We saw during the pandemic that business rates relief was a hugely important initiative for supporting struggling firms. A review of the system locally is due in 2023, but what we really need now is fundamental business rates reform to drive investment. Currently, it is the case that decarbonising your office might cost you more in your next rates bill than sticking with what you have.

We need to start making more use of business rates to support investment and reform those aspects of the rates system that curtail it. For example, in England we have seen the Telecommunications Infrastructure Act 2018 pave the way for full-fibre broadband and future 5G communications by enabling 100 per cent business rates relief for operators who instal new fibre on their networks. It is these sorts of incentives that encourage operators to invest in the broadband network and help speed up delivery.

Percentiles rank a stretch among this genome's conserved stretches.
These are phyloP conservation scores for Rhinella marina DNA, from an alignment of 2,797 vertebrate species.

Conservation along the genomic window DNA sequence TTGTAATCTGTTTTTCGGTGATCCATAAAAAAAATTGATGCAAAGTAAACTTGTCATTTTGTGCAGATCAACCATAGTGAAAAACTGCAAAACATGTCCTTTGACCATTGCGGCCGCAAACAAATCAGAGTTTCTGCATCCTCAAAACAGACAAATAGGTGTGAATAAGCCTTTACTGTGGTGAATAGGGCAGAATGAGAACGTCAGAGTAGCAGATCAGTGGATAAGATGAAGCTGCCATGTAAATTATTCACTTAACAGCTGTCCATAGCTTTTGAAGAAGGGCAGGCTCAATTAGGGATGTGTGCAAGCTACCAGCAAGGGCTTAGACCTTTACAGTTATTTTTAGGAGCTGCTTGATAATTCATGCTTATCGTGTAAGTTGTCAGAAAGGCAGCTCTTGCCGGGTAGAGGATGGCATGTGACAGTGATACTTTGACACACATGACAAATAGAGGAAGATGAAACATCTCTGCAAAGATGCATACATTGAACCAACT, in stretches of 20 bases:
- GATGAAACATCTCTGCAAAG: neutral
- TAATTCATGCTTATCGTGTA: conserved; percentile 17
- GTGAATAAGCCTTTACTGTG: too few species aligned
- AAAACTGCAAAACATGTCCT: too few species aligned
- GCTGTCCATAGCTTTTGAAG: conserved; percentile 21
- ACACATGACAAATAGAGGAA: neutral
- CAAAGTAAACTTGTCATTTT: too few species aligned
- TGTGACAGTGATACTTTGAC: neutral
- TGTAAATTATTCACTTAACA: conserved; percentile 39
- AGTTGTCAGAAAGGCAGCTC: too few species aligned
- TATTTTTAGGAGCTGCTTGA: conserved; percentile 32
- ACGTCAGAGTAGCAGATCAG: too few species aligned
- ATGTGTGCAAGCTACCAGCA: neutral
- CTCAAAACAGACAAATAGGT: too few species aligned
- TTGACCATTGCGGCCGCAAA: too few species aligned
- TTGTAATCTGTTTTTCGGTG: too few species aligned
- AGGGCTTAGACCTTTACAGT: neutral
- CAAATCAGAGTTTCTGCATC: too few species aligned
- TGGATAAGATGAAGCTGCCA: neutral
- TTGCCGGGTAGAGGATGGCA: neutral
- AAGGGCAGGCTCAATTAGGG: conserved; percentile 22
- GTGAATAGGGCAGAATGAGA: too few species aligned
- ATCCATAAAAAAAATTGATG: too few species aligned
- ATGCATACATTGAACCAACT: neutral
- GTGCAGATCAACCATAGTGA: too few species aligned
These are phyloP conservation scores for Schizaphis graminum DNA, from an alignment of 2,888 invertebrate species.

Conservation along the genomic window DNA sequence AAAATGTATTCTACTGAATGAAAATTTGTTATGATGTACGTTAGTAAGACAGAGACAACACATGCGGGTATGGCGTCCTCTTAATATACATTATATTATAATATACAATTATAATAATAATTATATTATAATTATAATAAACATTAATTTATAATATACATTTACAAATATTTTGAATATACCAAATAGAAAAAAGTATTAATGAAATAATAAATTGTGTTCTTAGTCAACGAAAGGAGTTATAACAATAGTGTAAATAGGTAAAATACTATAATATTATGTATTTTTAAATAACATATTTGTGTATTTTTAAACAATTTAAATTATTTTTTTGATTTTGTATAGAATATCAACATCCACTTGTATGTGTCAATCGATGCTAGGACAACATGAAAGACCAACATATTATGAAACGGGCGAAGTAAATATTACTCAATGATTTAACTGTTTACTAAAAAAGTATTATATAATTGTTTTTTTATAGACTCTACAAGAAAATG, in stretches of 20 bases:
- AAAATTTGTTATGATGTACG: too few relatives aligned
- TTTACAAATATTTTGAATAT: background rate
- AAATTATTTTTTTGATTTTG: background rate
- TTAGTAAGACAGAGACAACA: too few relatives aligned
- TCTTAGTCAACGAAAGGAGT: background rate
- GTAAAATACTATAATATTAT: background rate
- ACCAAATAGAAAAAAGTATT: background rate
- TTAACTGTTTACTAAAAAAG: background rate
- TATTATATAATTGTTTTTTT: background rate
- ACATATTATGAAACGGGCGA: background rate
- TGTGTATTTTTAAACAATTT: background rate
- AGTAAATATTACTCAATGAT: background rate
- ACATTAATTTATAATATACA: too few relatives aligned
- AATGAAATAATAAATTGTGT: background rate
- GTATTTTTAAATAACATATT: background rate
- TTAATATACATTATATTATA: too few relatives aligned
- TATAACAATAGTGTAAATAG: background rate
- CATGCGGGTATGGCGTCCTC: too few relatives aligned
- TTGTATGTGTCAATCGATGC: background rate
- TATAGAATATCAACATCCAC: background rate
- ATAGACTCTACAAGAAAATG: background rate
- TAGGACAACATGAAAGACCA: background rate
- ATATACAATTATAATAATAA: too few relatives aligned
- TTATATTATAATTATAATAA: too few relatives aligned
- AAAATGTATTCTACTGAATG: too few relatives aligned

A similar initiative in Northern Ireland could help propel the region into pole position across the two islands with the provision of 100 per cent full-fibre broadband. Giving, for example, a five-year sectoral rates relief for broadband installation is essentially no different to the proposed incentive of rates relief for an Enterprise Zone. However, the former initiative has the added advantage of not creating the investment ‘displacement’ problem that is associated with Enterprise Zones.

:: Second, focus on Catalytic Public Investment. This is needed to speed up the development of major infrastructure projects, new industries, and cutting-edge technology. We need government to ensure economic competitiveness by investing in new growth markets – a perfect example of this is the market for electric cars in Northern Ireland. With petrol and diesel to be phased out by 2030, electric vehicles will bring benefits in terms of helping to achieve climate targets and providing a cleaner, cheaper way to travel.